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Google App Goes Viral Making An Art Out Of Matching Faces To Paintings

NPR Top Stories - January 15, 2018 - 2:46pm

The Google Arts & Culture app, allowing users to compare their selfies to famous works of art, took a top spot in the app store over the weekend and took over social media.

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Trump Advocates For Public Service On MLK Day, But Spends It At Mar-A-Lago Resort

NPR Top Stories - January 15, 2018 - 2:19pm

Past presidents have honored the civil rights leader's birthday by helping out at libraries or homeless shelters but Preisdent Trump chose to spend the day at his Florida resort.

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NAACP Honors Memphis Sanitation Workers Who Went On Strike In 1968

NPR Top Stories - January 15, 2018 - 2:06pm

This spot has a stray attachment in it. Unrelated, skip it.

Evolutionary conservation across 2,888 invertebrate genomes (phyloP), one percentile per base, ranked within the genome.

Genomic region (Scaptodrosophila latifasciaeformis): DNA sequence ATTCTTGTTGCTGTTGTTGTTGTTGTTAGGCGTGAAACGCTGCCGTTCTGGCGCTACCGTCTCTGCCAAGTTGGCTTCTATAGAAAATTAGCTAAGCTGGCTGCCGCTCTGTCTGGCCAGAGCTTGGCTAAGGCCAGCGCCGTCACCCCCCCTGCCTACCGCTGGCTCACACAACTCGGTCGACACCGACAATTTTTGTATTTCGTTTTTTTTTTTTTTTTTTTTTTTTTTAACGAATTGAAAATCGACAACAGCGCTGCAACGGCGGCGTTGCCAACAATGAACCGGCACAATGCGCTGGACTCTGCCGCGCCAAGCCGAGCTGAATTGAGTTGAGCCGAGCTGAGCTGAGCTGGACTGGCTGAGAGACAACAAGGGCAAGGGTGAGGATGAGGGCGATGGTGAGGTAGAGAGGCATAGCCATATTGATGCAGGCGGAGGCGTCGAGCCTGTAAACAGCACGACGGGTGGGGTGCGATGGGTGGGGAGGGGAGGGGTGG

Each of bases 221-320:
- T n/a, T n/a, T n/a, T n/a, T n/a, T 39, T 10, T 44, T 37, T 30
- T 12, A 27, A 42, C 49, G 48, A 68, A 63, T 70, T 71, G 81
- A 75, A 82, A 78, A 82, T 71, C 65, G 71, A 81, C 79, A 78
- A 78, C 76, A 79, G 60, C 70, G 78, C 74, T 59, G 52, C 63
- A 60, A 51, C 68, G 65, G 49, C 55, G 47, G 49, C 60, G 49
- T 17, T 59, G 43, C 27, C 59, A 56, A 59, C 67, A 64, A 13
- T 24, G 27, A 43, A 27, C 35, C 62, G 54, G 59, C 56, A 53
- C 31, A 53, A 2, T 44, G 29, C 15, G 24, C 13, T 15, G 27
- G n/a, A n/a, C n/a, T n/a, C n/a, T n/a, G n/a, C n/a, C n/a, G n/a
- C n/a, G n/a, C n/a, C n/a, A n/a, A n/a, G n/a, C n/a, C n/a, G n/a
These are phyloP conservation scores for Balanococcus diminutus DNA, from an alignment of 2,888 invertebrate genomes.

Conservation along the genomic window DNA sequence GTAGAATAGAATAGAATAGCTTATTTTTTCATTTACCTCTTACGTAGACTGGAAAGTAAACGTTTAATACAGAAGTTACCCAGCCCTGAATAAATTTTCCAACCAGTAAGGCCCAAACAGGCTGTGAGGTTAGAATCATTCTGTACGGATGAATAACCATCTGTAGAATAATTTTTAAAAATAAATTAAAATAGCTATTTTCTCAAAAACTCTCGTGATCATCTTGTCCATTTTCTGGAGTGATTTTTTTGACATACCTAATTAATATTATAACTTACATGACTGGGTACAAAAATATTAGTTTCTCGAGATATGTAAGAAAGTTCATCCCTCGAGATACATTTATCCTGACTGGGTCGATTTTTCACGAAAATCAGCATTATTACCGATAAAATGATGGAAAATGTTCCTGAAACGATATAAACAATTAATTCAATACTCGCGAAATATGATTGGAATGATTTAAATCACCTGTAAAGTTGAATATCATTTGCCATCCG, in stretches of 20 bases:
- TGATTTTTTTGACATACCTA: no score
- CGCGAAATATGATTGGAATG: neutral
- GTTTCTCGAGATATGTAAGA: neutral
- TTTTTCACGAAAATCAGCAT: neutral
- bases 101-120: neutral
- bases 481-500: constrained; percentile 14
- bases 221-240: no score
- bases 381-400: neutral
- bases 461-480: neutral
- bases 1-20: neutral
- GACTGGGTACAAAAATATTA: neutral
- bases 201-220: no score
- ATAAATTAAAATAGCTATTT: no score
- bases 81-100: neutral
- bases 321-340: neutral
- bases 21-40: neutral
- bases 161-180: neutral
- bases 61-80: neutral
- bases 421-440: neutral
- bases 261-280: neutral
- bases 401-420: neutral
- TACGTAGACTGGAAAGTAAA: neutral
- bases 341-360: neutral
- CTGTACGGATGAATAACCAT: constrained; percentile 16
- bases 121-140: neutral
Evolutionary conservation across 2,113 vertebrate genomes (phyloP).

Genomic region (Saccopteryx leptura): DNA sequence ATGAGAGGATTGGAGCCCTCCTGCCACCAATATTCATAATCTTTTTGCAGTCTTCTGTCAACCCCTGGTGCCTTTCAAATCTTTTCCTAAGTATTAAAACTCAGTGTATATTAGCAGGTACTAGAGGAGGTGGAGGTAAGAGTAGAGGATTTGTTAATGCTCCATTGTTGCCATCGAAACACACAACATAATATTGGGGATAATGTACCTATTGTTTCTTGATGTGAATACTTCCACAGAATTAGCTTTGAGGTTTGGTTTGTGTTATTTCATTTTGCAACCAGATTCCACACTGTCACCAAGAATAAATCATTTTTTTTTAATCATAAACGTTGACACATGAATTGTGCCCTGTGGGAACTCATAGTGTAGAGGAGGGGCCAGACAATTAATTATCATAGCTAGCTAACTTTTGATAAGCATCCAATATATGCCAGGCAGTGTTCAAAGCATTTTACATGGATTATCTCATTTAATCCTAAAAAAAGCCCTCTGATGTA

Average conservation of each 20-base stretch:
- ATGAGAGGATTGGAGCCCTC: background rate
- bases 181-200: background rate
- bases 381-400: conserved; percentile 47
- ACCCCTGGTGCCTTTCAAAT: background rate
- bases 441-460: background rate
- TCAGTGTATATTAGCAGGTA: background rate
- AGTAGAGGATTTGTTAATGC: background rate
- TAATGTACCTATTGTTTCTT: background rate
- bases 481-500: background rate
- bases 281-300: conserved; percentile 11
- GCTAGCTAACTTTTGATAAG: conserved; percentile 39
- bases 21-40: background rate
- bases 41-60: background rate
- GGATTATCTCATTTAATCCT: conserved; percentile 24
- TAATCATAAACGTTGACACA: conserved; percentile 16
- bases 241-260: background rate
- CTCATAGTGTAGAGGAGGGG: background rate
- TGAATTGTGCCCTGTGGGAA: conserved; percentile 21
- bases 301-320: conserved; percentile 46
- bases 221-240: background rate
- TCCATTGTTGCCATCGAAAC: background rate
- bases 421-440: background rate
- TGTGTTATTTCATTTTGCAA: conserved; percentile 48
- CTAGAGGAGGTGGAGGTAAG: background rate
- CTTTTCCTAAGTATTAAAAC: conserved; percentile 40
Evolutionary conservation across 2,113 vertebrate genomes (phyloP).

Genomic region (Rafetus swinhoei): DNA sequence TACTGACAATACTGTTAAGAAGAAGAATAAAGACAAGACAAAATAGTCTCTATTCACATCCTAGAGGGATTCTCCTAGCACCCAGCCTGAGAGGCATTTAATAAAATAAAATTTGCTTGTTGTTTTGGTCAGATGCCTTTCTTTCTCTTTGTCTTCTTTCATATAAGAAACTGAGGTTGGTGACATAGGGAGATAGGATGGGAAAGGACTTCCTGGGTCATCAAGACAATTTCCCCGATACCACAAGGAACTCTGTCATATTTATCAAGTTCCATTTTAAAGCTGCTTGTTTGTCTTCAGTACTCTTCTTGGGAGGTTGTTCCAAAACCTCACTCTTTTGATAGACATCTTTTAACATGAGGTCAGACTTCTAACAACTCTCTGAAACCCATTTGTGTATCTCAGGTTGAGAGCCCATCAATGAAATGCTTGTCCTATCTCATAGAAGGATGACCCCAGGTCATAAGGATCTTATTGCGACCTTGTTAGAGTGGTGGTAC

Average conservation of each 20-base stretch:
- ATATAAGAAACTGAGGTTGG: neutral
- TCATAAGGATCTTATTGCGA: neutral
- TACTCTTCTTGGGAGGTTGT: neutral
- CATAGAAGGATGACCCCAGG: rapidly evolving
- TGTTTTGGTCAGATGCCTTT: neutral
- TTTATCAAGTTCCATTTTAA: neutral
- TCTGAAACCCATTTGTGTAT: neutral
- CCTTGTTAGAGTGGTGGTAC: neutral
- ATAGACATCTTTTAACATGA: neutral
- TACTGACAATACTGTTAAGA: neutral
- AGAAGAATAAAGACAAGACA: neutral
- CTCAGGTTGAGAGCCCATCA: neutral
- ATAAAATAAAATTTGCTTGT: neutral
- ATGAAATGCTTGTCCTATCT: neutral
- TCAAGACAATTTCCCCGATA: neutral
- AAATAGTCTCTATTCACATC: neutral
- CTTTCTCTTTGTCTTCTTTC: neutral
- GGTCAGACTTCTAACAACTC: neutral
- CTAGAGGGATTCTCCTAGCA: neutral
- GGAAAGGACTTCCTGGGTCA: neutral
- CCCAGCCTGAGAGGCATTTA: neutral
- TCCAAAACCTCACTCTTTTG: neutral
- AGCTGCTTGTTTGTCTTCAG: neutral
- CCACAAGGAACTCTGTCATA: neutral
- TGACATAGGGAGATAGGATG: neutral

Some 1,300 black men from the Memphis Department of Public Works went on strike 50 years ago to protest poor working conditions. Martin Luther King Jr. spoke about them a day before his assassination.

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Catherine Deneuve Apologizes To Sex Assault Victims After Controversial Letter

NPR Top Stories - January 15, 2018 - 1:26pm

After the letter she signed sparked a backlash, the French actress said she needs to provide "clarification," and denounced the "conservatives, racists and traditionalists" who have supported her.